State News

Critics say Walker’s budget negotiations broke state rules

The deals Walker made in order to pass the months-overdue two-year budget are being called into question by opponents.

Image By: Betsy Osterberger and Betsy Osterberger

Gov. Scott Walker used 99 partial vetoes to appease a handful of senators who were stalling the passage of the state’s 2017-'19 budget, but some critics are saying Walker’s negotiations went so far as to break state laws.

A state court ruling on the type of negotiations officials in the Legislature can and can’t make is unprecedented. Critics are calling Walker’s deals to pass the budget logrolling: when a politician votes on another politician's legislation in exchange for a favor that usually benefits their home district.

Although lawmakers are allowed to make deals and negotiate with each other, they are not allowed to logroll.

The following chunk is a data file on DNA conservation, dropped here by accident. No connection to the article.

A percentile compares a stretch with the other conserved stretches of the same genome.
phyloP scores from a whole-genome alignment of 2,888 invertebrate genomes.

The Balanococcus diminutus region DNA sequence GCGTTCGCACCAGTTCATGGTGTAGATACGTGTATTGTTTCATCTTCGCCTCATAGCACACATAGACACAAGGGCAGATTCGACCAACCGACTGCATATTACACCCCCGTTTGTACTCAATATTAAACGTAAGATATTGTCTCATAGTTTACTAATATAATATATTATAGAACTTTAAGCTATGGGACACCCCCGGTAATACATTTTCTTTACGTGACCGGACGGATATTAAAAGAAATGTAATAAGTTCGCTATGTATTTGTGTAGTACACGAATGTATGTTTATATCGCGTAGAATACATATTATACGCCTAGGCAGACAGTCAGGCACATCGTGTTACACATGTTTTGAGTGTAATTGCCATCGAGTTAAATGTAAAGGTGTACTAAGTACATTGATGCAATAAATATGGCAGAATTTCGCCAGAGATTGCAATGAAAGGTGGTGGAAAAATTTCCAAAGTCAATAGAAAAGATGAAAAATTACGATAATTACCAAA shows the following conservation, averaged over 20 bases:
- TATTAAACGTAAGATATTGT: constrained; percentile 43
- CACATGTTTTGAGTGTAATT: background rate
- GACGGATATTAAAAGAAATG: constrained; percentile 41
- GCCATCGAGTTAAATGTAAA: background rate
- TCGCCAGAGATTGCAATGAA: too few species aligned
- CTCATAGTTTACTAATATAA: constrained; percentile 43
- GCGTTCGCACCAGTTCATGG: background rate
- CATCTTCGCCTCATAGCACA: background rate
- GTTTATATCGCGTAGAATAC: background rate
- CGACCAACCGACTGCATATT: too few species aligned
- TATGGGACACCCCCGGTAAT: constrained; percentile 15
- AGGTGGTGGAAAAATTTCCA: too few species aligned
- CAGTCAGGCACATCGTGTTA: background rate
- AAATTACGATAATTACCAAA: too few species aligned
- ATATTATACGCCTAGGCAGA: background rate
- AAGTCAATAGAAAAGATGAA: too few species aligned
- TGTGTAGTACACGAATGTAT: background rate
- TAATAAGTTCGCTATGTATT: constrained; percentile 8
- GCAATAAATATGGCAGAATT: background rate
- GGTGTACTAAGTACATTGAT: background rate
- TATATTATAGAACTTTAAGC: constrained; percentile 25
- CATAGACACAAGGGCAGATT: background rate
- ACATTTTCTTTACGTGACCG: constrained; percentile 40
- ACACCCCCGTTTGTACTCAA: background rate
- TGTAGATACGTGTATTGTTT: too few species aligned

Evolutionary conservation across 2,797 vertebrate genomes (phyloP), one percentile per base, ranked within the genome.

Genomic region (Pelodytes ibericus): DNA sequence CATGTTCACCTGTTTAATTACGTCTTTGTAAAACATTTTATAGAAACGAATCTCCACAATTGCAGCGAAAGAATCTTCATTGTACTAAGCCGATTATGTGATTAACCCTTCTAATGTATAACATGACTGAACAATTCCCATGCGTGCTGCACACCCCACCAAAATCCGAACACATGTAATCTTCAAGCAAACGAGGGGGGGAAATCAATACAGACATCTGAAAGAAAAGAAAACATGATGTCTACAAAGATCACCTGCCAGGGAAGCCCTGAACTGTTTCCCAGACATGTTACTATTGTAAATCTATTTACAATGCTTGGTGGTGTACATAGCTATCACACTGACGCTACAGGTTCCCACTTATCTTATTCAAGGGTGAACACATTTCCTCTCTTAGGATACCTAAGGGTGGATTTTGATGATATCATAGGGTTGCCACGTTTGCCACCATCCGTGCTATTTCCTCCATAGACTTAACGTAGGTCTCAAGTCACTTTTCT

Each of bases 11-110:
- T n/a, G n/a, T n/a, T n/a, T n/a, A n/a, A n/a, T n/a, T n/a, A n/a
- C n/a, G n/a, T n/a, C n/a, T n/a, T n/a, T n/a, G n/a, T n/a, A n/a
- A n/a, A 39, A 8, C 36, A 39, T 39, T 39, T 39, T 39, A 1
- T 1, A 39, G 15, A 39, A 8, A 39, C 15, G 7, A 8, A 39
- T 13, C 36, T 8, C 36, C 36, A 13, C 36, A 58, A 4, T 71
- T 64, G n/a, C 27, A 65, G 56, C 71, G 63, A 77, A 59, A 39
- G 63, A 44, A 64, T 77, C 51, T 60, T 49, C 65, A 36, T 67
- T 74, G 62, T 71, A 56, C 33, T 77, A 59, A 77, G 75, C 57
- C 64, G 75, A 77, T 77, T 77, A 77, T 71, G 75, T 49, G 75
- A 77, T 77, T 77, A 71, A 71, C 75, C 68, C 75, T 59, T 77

Aides to the senators that Walker worked with in the final hours before the budget’s passage said no rules were broken.

The governor and the senators holding up a vote were transparent with the public throughout the process, Mike Mikalsen, an aide to Sen. Steven Nass, R-Whitewater, told the Milwaukee Journal Sentinel.

Sens. Nass, Chris Kapenga, R-Delafield, and Duey Stroebel, R-Saukville, released what their agreements were to get their approval of the budget once the budget was signed into law.

Along with the vetoes, Walker created a new position to overlook the Department of Transportation — a state agency that has had oversight issues in the past and whose funding was one of the primary reasons of the budget stalemate.

Since Walker agreed to the vetoes and created a new position, which is an executive order, critics say his actions qualify as making deals on several pieces of legislation — which falls in the category of logrolling.

However, there is no law that says governors can’t negotiate on budgets and executive orders. Additionally, the executive order was not a part of the deal with the senators, Walker spokesman Tom Evenson told the Milwaukee Journal Sentinel.

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